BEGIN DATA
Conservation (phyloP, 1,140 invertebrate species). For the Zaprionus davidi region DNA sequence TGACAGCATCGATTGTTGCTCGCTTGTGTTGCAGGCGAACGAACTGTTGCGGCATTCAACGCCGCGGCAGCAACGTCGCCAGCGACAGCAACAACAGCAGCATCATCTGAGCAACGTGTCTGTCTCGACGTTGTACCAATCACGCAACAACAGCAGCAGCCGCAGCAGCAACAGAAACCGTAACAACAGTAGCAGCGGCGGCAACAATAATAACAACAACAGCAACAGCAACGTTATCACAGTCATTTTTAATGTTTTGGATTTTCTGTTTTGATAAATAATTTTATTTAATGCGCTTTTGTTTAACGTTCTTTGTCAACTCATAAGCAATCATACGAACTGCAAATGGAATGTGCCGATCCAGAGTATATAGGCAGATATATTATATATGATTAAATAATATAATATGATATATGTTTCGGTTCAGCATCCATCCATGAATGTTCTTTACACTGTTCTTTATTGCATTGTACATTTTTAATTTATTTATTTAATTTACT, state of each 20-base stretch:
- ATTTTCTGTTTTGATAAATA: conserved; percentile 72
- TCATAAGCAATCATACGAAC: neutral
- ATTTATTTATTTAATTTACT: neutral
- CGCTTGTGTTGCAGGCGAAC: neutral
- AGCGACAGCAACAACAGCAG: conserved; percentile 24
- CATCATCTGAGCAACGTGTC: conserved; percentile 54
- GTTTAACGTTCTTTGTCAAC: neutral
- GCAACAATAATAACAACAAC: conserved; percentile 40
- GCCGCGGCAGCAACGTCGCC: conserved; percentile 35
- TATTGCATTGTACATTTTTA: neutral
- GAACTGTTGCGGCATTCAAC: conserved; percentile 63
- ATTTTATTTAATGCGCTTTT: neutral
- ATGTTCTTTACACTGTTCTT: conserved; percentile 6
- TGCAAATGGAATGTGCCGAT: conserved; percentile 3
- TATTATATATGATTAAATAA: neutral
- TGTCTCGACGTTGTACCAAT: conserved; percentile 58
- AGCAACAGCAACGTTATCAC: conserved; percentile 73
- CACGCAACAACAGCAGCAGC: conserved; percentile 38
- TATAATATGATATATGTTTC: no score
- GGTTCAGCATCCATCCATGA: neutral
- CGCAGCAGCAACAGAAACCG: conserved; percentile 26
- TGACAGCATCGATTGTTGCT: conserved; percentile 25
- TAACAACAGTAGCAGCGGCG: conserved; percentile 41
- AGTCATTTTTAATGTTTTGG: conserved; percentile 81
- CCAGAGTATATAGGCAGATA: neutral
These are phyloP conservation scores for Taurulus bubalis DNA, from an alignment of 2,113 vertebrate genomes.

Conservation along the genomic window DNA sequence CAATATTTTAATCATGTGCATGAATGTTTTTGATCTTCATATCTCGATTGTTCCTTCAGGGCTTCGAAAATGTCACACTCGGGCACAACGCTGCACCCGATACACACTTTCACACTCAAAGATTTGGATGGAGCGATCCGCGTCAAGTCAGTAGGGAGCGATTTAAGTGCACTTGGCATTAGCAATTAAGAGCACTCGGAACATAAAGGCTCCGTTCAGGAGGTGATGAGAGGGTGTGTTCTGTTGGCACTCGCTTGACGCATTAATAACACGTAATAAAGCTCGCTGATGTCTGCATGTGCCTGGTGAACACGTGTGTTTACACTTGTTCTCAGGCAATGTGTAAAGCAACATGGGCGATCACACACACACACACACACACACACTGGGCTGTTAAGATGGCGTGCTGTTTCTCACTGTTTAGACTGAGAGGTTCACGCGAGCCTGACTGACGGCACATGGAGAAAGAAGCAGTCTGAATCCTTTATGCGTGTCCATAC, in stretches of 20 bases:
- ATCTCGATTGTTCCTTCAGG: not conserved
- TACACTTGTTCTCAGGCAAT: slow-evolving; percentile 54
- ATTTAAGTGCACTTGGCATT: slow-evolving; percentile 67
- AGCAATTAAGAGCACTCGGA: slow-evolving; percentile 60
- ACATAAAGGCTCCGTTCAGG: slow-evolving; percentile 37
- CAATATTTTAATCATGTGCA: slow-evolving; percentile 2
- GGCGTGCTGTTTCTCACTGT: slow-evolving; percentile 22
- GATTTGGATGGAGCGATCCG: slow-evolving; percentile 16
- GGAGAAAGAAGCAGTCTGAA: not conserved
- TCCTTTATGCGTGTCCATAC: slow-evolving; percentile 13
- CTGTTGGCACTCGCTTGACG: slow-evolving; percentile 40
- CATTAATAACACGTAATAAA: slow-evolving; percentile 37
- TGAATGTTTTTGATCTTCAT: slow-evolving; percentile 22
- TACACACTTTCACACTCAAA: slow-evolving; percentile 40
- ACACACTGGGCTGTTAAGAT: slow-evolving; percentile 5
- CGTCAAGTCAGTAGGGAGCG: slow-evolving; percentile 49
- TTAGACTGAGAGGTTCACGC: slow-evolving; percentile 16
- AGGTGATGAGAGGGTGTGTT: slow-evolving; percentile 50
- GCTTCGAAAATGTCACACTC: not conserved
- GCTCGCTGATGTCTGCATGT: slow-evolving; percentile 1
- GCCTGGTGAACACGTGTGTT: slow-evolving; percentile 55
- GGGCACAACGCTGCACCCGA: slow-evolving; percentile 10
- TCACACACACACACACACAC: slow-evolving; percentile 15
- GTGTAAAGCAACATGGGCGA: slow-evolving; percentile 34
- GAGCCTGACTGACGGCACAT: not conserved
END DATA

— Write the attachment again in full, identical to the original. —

Conservation (phyloP, 1,140 invertebrate species). For the Zaprionus davidi region DNA sequence TGACAGCATCGATTGTTGCTCGCTTGTGTTGCAGGCGAACGAACTGTTGCGGCATTCAACGCCGCGGCAGCAACGTCGCCAGCGACAGCAACAACAGCAGCATCATCTGAGCAACGTGTCTGTCTCGACGTTGTACCAATCACGCAACAACAGCAGCAGCCGCAGCAGCAACAGAAACCGTAACAACAGTAGCAGCGGCGGCAACAATAATAACAACAACAGCAACAGCAACGTTATCACAGTCATTTTTAATGTTTTGGATTTTCTGTTTTGATAAATAATTTTATTTAATGCGCTTTTGTTTAACGTTCTTTGTCAACTCATAAGCAATCATACGAACTGCAAATGGAATGTGCCGATCCAGAGTATATAGGCAGATATATTATATATGATTAAATAATATAATATGATATATGTTTCGGTTCAGCATCCATCCATGAATGTTCTTTACACTGTTCTTTATTGCATTGTACATTTTTAATTTATTTATTTAATTTACT, state of each 20-base stretch:
- ATTTTCTGTTTTGATAAATA: conserved; percentile 72
- TCATAAGCAATCATACGAAC: neutral
- ATTTATTTATTTAATTTACT: neutral
- CGCTTGTGTTGCAGGCGAAC: neutral
- AGCGACAGCAACAACAGCAG: conserved; percentile 24
- CATCATCTGAGCAACGTGTC: conserved; percentile 54
- GTTTAACGTTCTTTGTCAAC: neutral
- GCAACAATAATAACAACAAC: conserved; percentile 40
- GCCGCGGCAGCAACGTCGCC: conserved; percentile 35
- TATTGCATTGTACATTTTTA: neutral
- GAACTGTTGCGGCATTCAAC: conserved; percentile 63
- ATTTTATTTAATGCGCTTTT: neutral
- ATGTTCTTTACACTGTTCTT: conserved; percentile 6
- TGCAAATGGAATGTGCCGAT: conserved; percentile 3
- TATTATATATGATTAAATAA: neutral
- TGTCTCGACGTTGTACCAAT: conserved; percentile 58
- AGCAACAGCAACGTTATCAC: conserved; percentile 73
- CACGCAACAACAGCAGCAGC: conserved; percentile 38
- TATAATATGATATATGTTTC: no score
- GGTTCAGCATCCATCCATGA: neutral
- CGCAGCAGCAACAGAAACCG: conserved; percentile 26
- TGACAGCATCGATTGTTGCT: conserved; percentile 25
- TAACAACAGTAGCAGCGGCG: conserved; percentile 41
- AGTCATTTTTAATGTTTTGG: conserved; percentile 81
- CCAGAGTATATAGGCAGATA: neutral
These are phyloP conservation scores for Taurulus bubalis DNA, from an alignment of 2,113 vertebrate genomes.

Conservation along the genomic window DNA sequence CAATATTTTAATCATGTGCATGAATGTTTTTGATCTTCATATCTCGATTGTTCCTTCAGGGCTTCGAAAATGTCACACTCGGGCACAACGCTGCACCCGATACACACTTTCACACTCAAAGATTTGGATGGAGCGATCCGCGTCAAGTCAGTAGGGAGCGATTTAAGTGCACTTGGCATTAGCAATTAAGAGCACTCGGAACATAAAGGCTCCGTTCAGGAGGTGATGAGAGGGTGTGTTCTGTTGGCACTCGCTTGACGCATTAATAACACGTAATAAAGCTCGCTGATGTCTGCATGTGCCTGGTGAACACGTGTGTTTACACTTGTTCTCAGGCAATGTGTAAAGCAACATGGGCGATCACACACACACACACACACACACACTGGGCTGTTAAGATGGCGTGCTGTTTCTCACTGTTTAGACTGAGAGGTTCACGCGAGCCTGACTGACGGCACATGGAGAAAGAAGCAGTCTGAATCCTTTATGCGTGTCCATAC, in stretches of 20 bases:
- ATCTCGATTGTTCCTTCAGG: not conserved
- TACACTTGTTCTCAGGCAAT: slow-evolving; percentile 54
- ATTTAAGTGCACTTGGCATT: slow-evolving; percentile 67
- AGCAATTAAGAGCACTCGGA: slow-evolving; percentile 60
- ACATAAAGGCTCCGTTCAGG: slow-evolving; percentile 37
- CAATATTTTAATCATGTGCA: slow-evolving; percentile 2
- GGCGTGCTGTTTCTCACTGT: slow-evolving; percentile 22
- GATTTGGATGGAGCGATCCG: slow-evolving; percentile 16
- GGAGAAAGAAGCAGTCTGAA: not conserved
- TCCTTTATGCGTGTCCATAC: slow-evolving; percentile 13
- CTGTTGGCACTCGCTTGACG: slow-evolving; percentile 40
- CATTAATAACACGTAATAAA: slow-evolving; percentile 37
- TGAATGTTTTTGATCTTCAT: slow-evolving; percentile 22
- TACACACTTTCACACTCAAA: slow-evolving; percentile 40
- ACACACTGGGCTGTTAAGAT: slow-evolving; percentile 5
- CGTCAAGTCAGTAGGGAGCG: slow-evolving; percentile 49
- TTAGACTGAGAGGTTCACGC: slow-evolving; percentile 16
- AGGTGATGAGAGGGTGTGTT: slow-evolving; percentile 50
- GCTTCGAAAATGTCACACTC: not conserved
- GCTCGCTGATGTCTGCATGT: slow-evolving; percentile 1
- GCCTGGTGAACACGTGTGTT: slow-evolving; percentile 55
- GGGCACAACGCTGCACCCGA: slow-evolving; percentile 10
- TCACACACACACACACACAC: slow-evolving; percentile 15
- GTGTAAAGCAACATGGGCGA: slow-evolving; percentile 34
- GAGCCTGACTGACGGCACAT: not conserved